- 1987 amendments to the Factories Act, 1948 and the Rules.
- Enactment of a new Environment (Protection) Act, 1986 and a series of rules; under, including 1992 Amendment to Environment (Protection) Rules.
III. Manufacture Storage and Import of Hazardous Chemical Rules, 1989.
- The Public Liability Insurance Act, 1991.
- Revised Motor Vehicles Act, 1988.
- Central Motor Vehicles Rules, 1989 with latest amendments.
VII. Narcotic Drugs and Psychotropic Substances Act, 1985.
VIII. The Bhopal Gas Leak Disaster (Processing of Claims) Act, 1985.
The abovementioned changes, amendments and enactments taken together have provided a significant framework for the preservation and control of major accidents involving noise pollution, hazardous chemicals and have placed new responsibilities on and in challenging role for key factors i.e. industry and its top management workers and their organisations, regulatory agencies and local authorities and people residing in the vicinity of the industry. The effective implementation and enforcement of these provisions, the establishment of a suitable supporting infrastructure and maintenance and the role awareness among key factors would continue to remain challenges in the years to come. The fitting of multi-toned horns and emission of excessive smoke are prohibited under Central Motor Vehicles Rules, 1989.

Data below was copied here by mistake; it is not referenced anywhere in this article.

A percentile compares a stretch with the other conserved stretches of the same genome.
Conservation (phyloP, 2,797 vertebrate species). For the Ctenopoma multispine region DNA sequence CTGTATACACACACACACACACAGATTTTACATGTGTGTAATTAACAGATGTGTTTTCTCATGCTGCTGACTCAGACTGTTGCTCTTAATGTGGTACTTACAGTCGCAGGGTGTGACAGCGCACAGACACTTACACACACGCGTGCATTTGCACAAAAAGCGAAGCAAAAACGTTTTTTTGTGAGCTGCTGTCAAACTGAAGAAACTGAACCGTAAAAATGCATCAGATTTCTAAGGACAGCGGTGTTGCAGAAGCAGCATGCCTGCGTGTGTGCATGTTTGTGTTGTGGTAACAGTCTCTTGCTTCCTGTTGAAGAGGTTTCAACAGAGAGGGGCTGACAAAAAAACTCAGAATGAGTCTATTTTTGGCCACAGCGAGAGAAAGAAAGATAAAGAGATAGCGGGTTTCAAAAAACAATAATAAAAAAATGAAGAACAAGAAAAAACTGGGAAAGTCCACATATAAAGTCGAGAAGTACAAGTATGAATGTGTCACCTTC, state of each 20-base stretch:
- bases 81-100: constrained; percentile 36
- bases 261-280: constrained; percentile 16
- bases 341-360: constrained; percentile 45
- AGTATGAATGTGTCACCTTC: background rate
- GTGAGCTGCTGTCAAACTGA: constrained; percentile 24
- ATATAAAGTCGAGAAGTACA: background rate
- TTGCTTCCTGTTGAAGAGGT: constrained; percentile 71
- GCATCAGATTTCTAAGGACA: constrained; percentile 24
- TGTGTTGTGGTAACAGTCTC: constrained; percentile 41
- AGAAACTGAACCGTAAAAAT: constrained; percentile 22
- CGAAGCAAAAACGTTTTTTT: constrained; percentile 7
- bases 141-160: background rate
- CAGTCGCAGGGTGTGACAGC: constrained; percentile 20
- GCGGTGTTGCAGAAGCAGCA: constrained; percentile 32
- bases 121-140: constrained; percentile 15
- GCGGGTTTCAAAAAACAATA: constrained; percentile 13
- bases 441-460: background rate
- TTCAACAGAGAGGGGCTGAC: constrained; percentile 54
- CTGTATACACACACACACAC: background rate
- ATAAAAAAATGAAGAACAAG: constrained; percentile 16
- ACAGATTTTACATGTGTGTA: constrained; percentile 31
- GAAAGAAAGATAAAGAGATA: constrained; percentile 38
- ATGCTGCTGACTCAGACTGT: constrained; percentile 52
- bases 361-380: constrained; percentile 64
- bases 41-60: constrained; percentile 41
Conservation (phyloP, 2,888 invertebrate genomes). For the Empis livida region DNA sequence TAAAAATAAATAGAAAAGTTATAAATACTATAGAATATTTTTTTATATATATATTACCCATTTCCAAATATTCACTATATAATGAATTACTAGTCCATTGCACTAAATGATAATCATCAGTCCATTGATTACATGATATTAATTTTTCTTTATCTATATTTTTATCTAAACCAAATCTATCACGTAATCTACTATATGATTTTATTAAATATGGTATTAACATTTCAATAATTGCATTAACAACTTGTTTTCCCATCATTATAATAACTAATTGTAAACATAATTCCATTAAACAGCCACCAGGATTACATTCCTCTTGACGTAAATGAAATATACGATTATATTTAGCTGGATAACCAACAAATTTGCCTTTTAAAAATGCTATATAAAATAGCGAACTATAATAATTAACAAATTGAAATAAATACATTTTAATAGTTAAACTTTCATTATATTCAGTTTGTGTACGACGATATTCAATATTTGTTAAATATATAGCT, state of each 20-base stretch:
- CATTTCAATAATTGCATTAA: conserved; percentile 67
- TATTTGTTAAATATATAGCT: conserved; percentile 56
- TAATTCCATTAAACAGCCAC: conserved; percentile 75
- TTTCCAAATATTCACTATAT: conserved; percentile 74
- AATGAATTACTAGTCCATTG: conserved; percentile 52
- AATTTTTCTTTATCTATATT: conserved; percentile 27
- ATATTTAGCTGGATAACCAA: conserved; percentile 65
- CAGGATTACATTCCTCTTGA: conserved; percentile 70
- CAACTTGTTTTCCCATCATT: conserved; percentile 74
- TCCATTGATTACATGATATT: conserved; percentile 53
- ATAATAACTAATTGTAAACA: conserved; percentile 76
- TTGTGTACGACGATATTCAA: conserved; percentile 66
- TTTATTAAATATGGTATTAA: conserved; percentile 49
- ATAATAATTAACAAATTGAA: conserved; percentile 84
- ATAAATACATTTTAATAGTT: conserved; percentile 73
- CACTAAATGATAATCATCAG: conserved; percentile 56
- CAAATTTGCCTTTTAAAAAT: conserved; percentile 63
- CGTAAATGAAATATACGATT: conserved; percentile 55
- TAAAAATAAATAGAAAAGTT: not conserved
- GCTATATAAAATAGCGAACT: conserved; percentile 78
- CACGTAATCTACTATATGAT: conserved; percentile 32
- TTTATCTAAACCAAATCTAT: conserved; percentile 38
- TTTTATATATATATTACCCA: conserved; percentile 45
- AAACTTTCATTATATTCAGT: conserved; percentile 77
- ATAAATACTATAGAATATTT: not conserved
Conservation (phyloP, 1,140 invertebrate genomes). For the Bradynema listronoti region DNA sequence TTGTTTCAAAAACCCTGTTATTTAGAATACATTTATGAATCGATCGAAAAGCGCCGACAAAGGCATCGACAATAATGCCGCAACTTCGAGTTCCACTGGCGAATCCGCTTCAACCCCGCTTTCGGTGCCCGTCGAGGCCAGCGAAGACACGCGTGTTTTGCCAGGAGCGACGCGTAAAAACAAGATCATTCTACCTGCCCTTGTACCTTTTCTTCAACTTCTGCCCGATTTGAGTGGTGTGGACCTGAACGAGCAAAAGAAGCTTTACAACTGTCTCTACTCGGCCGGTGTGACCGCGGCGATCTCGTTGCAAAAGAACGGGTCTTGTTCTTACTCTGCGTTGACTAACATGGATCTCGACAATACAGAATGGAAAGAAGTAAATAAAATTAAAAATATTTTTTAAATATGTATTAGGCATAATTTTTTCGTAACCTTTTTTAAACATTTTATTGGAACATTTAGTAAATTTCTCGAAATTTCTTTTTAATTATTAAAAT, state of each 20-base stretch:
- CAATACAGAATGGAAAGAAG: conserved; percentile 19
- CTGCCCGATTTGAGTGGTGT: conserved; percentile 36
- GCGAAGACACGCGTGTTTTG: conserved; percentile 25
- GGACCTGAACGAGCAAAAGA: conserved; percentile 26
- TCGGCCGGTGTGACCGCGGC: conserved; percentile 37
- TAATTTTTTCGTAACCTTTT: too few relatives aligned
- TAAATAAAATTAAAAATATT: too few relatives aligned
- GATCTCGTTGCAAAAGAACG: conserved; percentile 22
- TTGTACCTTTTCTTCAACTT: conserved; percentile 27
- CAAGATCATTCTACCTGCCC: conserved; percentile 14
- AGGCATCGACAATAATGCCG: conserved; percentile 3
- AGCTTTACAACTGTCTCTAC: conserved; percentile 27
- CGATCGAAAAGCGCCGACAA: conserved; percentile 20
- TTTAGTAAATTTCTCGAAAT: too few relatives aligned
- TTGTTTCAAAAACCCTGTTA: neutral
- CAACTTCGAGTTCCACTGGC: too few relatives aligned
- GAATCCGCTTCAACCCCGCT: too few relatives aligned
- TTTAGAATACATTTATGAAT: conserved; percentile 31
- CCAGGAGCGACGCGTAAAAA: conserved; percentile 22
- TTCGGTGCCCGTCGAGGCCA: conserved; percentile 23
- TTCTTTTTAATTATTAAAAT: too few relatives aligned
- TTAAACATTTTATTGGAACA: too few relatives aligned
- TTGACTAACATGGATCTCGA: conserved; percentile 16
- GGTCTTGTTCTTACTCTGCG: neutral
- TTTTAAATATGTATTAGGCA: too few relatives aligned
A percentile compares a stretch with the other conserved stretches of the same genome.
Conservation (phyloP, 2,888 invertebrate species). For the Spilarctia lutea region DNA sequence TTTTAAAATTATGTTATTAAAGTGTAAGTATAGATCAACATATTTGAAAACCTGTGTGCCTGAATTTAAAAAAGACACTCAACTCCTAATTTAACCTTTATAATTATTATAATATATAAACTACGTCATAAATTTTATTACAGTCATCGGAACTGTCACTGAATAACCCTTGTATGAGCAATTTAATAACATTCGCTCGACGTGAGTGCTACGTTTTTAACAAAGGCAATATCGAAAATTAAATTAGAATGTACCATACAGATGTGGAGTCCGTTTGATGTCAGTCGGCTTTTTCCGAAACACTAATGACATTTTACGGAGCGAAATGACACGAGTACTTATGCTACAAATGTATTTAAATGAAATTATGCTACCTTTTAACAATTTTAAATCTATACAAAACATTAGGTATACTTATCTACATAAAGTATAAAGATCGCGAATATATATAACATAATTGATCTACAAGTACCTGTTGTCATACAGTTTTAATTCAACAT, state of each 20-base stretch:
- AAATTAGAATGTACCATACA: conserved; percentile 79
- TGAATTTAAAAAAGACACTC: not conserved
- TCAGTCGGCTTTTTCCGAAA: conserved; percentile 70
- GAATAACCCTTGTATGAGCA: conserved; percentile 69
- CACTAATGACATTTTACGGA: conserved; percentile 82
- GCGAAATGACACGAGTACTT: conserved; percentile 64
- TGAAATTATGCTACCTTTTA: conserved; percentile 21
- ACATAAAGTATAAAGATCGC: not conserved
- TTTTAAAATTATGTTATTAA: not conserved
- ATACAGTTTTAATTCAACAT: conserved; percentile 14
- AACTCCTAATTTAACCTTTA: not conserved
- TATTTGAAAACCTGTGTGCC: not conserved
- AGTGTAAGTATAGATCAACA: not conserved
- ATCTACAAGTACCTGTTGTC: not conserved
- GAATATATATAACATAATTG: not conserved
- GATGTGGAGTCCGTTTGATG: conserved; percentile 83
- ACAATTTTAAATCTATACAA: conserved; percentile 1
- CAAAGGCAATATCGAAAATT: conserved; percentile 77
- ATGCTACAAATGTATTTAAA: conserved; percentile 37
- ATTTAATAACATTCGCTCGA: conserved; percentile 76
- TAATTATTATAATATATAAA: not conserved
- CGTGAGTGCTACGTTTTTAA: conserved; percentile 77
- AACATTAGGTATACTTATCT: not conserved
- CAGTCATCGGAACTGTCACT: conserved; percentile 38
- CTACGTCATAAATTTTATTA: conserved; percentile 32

The object of this article is to critically examine the existing laws with a view to have comparative understanding of the same, so that necessary help may be taken from these enactments for reaching at true solution of problem of noise pollution.
In India, no effective and elaborate law has been made for controlling the noise pollution. The war of decibels has started all over the world. In India there are two weapons for fighting against the decibel level. First weapon is pollution control statutes and the other is provided in our Constitution under Articles 19(1)(a) and 21.